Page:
An undersea volcano erupting off the coast of Tonga in March 2009

Our oceans aren’t just rising - they’re accelerating, and that’s even worse

It’s news to no one that our sea levels are rising as a result of global warming, but scientists have finally confirmed something even more worrying - rate at which they’re rising is actually accelerating.

And what’s truly crazy about this situation is it’s been masked from us for more than two decades, thanks to a massive, poorly timed volcanic eruption. Thanks, nature.

On 15 June 1991, Earth sustained the second-largest volcanic eruption of the century - Mount Pinatubo, in the Philippines.

Described by the US Geological Survey as "cataclysmic", the eruption spewed forth more than 5 cubic km (1 cubic mile) of debris, and the resulting ash cloud rose some 35 km (22 miles) into the air above.

A typhoon happened to form at the exact same time, blowing ash in all directions, and avalanches of searing hot ash, gas, and pumice fragments filled nearby valleys with volcanic deposits up to 200 metres (660 feet) thick.

The volcano ejected so much matter that day, its groaning summit gave way and collapsed.

The event caused nearly 18 million tonnes (20 million tons) of sulphur dioxide to be deposited into Earth’s stratosphere, and this huge gas cloud managed to reflect so much sunlight, the volcano literally caused global temperatures to drop by about 0.5°C (1°F) from 1991 to 1993.

Amazingly, this all happened at the same time as when NASA and French space agency CNES decided to launch the world's first satellite altimeter, called TOPEX/Poseidon, which would allow scientists to start monitoring sea level changes from orbit.

So from 1992, right when Earth was experiencing a freak cooling period caused by a humungous volcanic eruption, scientists established a whole new way of measuring sea levels, and it’s lead to one of the biggest mysteries in climate science - why rising sea levels have remained so oddly consistent.

In fact, for the first decade of operation, the radar altimeter actually showed a decrease in sea level - not exactly what you’d expect when the planet continues to break temperature records every year, and the melting of our icebergs has accelerated.

"We’ve been looking at the altimeter records and scratching our heads, and saying, 'Why aren’t we seeing an acceleration in the satellite record?' We should be," John Fasullo, a climate scientist from the US National Centre for Atmospheric Research in Boulder, Colorado, told The Washington Post.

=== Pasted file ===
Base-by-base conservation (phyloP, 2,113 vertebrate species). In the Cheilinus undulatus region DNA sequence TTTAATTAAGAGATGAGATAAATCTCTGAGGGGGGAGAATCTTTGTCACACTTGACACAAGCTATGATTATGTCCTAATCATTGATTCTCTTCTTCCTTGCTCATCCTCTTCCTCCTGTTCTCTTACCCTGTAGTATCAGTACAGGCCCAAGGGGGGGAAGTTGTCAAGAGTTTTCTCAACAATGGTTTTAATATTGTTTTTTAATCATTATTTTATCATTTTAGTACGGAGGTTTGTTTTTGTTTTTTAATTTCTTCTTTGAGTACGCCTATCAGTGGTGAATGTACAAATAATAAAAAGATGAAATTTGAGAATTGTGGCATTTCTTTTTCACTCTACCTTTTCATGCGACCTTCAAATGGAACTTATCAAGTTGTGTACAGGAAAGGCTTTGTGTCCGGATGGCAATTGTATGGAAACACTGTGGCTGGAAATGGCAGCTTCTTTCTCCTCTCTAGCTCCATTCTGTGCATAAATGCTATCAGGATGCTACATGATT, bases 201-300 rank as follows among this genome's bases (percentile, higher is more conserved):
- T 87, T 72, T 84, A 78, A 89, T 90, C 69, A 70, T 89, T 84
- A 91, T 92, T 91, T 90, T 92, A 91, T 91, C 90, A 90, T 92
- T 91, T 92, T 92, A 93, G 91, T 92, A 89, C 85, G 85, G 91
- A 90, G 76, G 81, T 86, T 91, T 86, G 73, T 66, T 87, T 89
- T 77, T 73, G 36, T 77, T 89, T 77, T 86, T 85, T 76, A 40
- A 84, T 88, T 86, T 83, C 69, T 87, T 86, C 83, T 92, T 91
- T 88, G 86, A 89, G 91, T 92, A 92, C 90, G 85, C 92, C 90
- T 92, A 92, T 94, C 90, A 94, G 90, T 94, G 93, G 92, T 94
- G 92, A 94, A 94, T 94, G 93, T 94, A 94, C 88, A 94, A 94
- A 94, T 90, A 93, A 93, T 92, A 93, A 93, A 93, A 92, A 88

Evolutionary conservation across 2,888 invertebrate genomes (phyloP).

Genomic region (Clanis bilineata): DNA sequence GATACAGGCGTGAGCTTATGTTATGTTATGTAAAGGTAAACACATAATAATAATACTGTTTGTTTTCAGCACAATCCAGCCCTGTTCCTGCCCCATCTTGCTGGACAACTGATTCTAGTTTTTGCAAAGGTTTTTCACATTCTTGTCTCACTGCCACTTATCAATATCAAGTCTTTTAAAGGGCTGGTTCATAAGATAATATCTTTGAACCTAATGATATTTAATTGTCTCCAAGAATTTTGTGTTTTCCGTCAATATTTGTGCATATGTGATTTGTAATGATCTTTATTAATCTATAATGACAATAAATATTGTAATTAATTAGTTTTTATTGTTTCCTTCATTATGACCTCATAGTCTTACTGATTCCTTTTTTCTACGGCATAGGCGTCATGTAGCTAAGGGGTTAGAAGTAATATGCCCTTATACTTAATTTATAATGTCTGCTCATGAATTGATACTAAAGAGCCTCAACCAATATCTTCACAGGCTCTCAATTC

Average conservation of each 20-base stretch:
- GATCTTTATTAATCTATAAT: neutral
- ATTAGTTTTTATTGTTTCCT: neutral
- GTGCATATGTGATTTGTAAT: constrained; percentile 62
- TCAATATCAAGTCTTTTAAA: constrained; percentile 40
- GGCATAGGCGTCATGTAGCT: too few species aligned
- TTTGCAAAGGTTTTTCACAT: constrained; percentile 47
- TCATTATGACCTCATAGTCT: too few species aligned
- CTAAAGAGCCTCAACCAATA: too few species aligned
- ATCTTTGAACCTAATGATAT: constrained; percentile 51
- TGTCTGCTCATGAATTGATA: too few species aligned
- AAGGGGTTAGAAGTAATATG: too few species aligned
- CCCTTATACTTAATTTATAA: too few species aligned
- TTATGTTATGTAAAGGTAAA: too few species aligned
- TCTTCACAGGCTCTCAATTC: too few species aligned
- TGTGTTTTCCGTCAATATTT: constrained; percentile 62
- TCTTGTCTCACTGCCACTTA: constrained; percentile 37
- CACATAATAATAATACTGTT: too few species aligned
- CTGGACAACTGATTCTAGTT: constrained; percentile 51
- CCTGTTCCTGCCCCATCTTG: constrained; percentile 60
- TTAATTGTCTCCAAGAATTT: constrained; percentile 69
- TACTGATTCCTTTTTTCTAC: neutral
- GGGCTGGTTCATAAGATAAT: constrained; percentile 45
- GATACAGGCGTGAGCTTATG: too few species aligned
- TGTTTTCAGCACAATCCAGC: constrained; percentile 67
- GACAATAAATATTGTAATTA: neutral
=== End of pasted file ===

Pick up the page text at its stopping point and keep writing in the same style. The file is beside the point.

Since the altimeter was launched in 1992, studies based on its data have recorded a consistent rise in sea levels of 3.5 millimetres per year, or about 1.4 inches each decade.

To test if that was accurate, Fasullo and his team decided to develop 40 different climate change models that for the first time treated the effect of the volcanic eruption as one big anomaly, and ended up with a much better representation of what's actually been going on.

"The scientists estimate as a result that sea level not only fell between 5 and 7 millimetres due to a major ocean cooling event in the eruption’s wake, but then experienced a rebound, or bounce back, of the same magnitude once the influence of the eruption had passed," Chris Mooney reports for the The Washington Post.

This rebound made it look like sea levels experienced a sharp increase, followed by a decline, and then ultimately, it appeared to even itself out, but in reality, the results were completely distorted.

Thanks to the new, more accurate models of what’s actually been going on, we now have the first real evidence that global sea levels have been rising at an accelerating rate - something that scientists have been expecting, given the warming of our planet, but the records have said the opposite.

Since we’re basically starting again, Fasullo says it’s too soon to figure out exactly how much the sea level rise is actually accelerating, but says we’ll have a good indication in five to 10 years’ time.

"Our initial impression of sea level rise was not only influenced by climate change and the rate of change, but the response and the recovery from the eruption itself," Fasullo told Mooney. "Those effects largely have ebbed by now, and once we get a few more years into the altimeter record, we should see a clear acceleration."

So the good news is science makes sense again, it was all a mistake, bad volcano, bad. But the bad news is sea levels aren’t just rising - they’re rising at an accelerating pace, and that’s terrifying for anyone who happens to live on a coast.

The study has been published in Scientific Reports.

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